A WeRide robotic taxi with medical supplies heads to Liyuan District on June 4, 2021 in the southern Chinese city of Guangzhou.
Daily of Southern Metropolis | China Visual Group | Getty Images
BEIJING – While governments may be wary of self-driving cars, people want to buy technology and companies want to make money.
It is a market for a limited-edition self-driving technology that helps drivers perform tasks such as parking and changing lanes on the highway. Et McKinsey prédit que le marché d’une form de base de technologie de conduite autonome – connue sous le nom de “Niveau 2” dans un système de classification pour la conduite autonome – vaut 40 milliards de yuans (6 million de dollars) rien qu ‘In China.
“L2, the improved security value for users, and its business value is very clear,” Bill Bing, a partner at Hong Kong-based McKinsey, said Monday in Mandarin translated by CNBC. “Robotaxy is definitely a trend, but it isn’t. [yet] marketing result.
Robotaxi companies have made headway in recent months in China, with Baidu and Pony.ai being the first to get permission to charge fares in the Beijing suburbs area and other parts of the country. Locals are excited—Apollo Go, a Baidu robotics service, claims to do more than 2,000 flights a day.
But when it comes to revenue, robotaxi apps show that companies are still hugely subsidizing flights. At the moment, the money for self-driving technology is in software sales.
Investment analysts from Goldman Sachs and Nomura point to opportunities in the automotive software itself, from in-vehicle entertainment to autonomous driving systems.
Last week, Chinese self-driving technology startup WeRide announced that it had received a strategic investment from German engineering firm Bosch to produce its driver assistance software system.
The goal is to jointly develop the L2/L3 system for mass production and delivery next year, WeRide founder and CEO Tony Hahn told CNBC. L4 indicates fully autonomous driving capability under specified conditions.
“As a collaborator, of course we want to sell this [in] Lots of auto manufacturers in China so we can maximize our products [revenue and] profit,” he said, referring to the automakers. “We really believe that L2 and L3 systems can inspire people to drive cars. [more] without problem “.
In a separate statement, Bosch called the deal a “strategic partnership” and said its China business will provide sensors, computing platforms, algorithm applications and cloud services, while WeRide will provide the software. Neither company shared the amount of capital invested.
The deal is “very important,” said Tu Li, founder of Beijing-based consultancy Sino Auto Insights. “It’s not just venture capital that sees the potential of the global market and invests in this sector.”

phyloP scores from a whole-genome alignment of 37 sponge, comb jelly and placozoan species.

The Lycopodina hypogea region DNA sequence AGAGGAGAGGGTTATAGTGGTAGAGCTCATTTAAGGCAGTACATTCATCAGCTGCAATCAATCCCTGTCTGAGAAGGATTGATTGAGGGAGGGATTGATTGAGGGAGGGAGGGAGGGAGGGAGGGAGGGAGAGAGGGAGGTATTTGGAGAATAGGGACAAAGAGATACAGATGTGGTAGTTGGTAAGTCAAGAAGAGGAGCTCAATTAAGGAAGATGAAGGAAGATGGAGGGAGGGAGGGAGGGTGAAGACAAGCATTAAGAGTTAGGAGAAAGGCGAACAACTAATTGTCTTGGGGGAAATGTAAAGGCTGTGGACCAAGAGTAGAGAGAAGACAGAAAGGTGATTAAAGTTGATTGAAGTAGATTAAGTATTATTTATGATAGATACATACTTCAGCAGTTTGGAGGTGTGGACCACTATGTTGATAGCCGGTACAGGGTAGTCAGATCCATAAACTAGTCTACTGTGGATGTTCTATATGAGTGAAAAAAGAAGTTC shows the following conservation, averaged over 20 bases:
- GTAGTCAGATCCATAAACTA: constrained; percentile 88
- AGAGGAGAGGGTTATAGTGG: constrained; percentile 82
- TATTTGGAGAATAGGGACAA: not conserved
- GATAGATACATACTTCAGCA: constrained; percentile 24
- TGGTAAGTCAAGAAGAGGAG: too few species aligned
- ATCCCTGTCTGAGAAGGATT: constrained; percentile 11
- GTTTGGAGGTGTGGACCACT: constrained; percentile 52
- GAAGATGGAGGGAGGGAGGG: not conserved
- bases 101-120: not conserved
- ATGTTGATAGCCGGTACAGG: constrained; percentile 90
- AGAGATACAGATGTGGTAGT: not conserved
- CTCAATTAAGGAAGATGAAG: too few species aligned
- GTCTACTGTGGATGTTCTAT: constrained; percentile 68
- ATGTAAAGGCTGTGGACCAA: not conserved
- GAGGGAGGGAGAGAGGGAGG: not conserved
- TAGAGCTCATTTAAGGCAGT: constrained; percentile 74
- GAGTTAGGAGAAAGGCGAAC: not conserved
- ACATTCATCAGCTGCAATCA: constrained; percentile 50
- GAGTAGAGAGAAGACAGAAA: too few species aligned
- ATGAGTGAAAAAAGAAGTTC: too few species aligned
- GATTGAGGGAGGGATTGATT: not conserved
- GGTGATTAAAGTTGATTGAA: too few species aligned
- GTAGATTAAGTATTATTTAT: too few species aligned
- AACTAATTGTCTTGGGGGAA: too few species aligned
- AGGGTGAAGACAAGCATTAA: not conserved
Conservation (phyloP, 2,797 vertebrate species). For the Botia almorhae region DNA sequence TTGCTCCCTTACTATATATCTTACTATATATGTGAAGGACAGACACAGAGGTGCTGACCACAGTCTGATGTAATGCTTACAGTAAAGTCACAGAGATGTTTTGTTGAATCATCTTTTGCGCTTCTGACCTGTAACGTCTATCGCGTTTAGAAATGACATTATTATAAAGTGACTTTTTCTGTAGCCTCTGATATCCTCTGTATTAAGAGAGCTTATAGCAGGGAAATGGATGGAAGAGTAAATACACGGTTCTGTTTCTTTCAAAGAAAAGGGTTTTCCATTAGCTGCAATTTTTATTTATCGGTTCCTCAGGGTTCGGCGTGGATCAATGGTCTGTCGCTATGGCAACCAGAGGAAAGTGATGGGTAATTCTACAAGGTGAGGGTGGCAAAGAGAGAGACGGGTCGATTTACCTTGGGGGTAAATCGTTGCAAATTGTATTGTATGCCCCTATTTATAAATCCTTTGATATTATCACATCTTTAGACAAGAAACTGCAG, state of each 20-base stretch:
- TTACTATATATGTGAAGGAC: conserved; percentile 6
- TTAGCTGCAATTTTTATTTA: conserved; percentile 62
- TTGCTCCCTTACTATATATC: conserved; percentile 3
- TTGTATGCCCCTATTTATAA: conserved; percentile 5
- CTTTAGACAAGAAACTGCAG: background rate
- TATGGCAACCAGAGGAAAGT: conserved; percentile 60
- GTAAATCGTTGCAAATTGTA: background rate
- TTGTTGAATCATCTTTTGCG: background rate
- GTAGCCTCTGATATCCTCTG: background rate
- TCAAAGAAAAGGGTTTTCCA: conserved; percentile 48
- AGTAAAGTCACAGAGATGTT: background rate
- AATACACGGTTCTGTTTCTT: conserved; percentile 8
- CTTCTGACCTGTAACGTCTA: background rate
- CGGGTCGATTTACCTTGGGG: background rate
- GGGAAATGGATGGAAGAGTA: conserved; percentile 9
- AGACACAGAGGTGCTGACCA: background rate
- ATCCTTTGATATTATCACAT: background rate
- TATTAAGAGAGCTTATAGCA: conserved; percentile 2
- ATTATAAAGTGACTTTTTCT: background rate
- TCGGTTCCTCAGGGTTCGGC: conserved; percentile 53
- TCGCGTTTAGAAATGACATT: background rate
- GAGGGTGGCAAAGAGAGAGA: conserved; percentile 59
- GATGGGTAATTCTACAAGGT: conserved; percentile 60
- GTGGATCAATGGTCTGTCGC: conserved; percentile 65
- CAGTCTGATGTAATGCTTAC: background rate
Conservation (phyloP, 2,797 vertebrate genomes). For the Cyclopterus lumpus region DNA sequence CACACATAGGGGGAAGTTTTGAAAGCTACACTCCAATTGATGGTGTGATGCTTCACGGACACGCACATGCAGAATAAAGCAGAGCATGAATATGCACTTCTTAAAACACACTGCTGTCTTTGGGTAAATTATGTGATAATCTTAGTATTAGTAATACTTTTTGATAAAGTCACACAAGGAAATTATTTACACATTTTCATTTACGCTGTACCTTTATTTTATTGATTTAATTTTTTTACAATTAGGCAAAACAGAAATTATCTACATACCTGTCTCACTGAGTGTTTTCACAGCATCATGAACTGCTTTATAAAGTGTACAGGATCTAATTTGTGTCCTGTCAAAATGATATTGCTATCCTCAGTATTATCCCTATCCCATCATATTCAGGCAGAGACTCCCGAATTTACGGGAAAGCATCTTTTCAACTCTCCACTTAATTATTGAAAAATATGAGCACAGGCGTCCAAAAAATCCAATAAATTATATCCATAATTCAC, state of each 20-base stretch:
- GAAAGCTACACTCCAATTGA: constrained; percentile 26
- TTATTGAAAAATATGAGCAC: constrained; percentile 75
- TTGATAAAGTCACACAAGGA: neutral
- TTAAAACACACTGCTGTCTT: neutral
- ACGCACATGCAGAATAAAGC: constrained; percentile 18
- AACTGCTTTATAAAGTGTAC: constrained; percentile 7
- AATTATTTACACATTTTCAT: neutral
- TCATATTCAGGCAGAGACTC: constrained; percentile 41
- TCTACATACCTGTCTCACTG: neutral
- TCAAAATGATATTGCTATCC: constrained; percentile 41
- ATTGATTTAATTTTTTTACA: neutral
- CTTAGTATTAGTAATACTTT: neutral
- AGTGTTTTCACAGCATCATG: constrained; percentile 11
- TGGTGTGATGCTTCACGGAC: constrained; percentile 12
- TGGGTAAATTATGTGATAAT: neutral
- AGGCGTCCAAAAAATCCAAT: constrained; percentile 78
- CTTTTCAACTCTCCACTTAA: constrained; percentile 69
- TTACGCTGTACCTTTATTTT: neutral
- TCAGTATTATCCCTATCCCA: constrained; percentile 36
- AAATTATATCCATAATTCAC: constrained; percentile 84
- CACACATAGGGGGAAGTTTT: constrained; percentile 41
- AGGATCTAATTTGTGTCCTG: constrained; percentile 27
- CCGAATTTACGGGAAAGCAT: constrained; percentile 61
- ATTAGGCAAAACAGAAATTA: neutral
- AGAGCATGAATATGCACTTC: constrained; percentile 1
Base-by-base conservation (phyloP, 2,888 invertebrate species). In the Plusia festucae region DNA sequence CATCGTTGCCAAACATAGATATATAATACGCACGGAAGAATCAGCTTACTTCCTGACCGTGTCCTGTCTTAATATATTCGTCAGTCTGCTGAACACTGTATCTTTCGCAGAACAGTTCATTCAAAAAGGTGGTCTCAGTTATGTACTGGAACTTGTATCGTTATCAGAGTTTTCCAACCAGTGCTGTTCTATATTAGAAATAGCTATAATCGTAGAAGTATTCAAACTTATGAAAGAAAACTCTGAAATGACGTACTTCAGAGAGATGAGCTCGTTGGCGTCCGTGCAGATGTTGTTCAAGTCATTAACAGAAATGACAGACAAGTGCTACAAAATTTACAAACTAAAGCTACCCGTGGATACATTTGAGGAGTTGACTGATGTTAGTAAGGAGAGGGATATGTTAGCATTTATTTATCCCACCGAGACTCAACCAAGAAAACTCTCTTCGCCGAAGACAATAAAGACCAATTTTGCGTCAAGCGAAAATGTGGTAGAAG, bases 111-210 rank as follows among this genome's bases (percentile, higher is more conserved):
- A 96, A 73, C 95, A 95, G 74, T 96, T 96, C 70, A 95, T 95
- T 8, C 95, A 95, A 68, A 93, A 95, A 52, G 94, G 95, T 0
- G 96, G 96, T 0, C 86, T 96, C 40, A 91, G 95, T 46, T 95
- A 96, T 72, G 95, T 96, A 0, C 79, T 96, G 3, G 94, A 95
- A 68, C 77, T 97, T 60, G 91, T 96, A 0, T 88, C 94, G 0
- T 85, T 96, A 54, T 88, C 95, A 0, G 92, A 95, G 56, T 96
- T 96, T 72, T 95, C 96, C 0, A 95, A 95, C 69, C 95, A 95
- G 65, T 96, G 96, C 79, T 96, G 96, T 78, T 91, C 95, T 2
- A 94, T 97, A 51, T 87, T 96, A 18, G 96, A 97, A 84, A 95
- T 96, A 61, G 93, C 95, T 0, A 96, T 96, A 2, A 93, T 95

He expects the next step in marketing will be to get more WeRide technology “on OEM partner products to launch more riders in China and try out paid services so they can adjust business models and better understand pricing dynamics and customer needs.”
WeRide is worth $4.4 billion, according to CB Insights, with backers including Nissan and Qiming Venture Partners. WeRide is operating robotics and automated buses in parts of the southern city of Guangzhou, where it is also testing autonomous street sweepers.
CEO Han declined to talk about specific valuation numbers. Instead of needing more money, he said, his main concern was how to reorganize the startup’s engineers.
“Because Bosch is in charge of the integration, we really should spend 120% of our time helping Bosch with the integration and adaptation work,” Hahn said. WeRide has yet to be announced.
Chinese stock market game
For publicly traded Chinese auto software companies, Goldman’s self-driving topic picks include ArcSoft and Desay SV.
Analysts said the outsourcing business model in China offers more opportunities for independent software vendors than in the United States, where software is developed in-house at companies like Tesla. Beijing also plans to have L3 vehicles in mass production by 2025.
“Automotive OEMs are investing heavily in automotive/digital software through 2025, and are targeting more than $20 billion in software revenue to be obtained by the end of the decade,” Goldman analysts wrote in mid-March.
They estimate that per car, the value of the internal software will increase from $202 per L0 car to $4,957 per L4 car in 2030. For comparison, the battery component costs at least $5,000 today. According to this calculation, the market for advanced driver assistance systems and self-driving software is expected to grow from $2.4 billion in 2021 to $70 billion in 2030, with China accounting for about a third, analysts predict.
In September, General Motors announced that it would invest $300 million in Chinese self-driving technology startup Momenta to develop autonomous driving for GM vehicles in the country.
“Customers in China are embracing electrification and advanced autonomous driving technology faster than anywhere else in the world,” Julian Plesset, executive vice president of GM and president of GM China, said in a statement.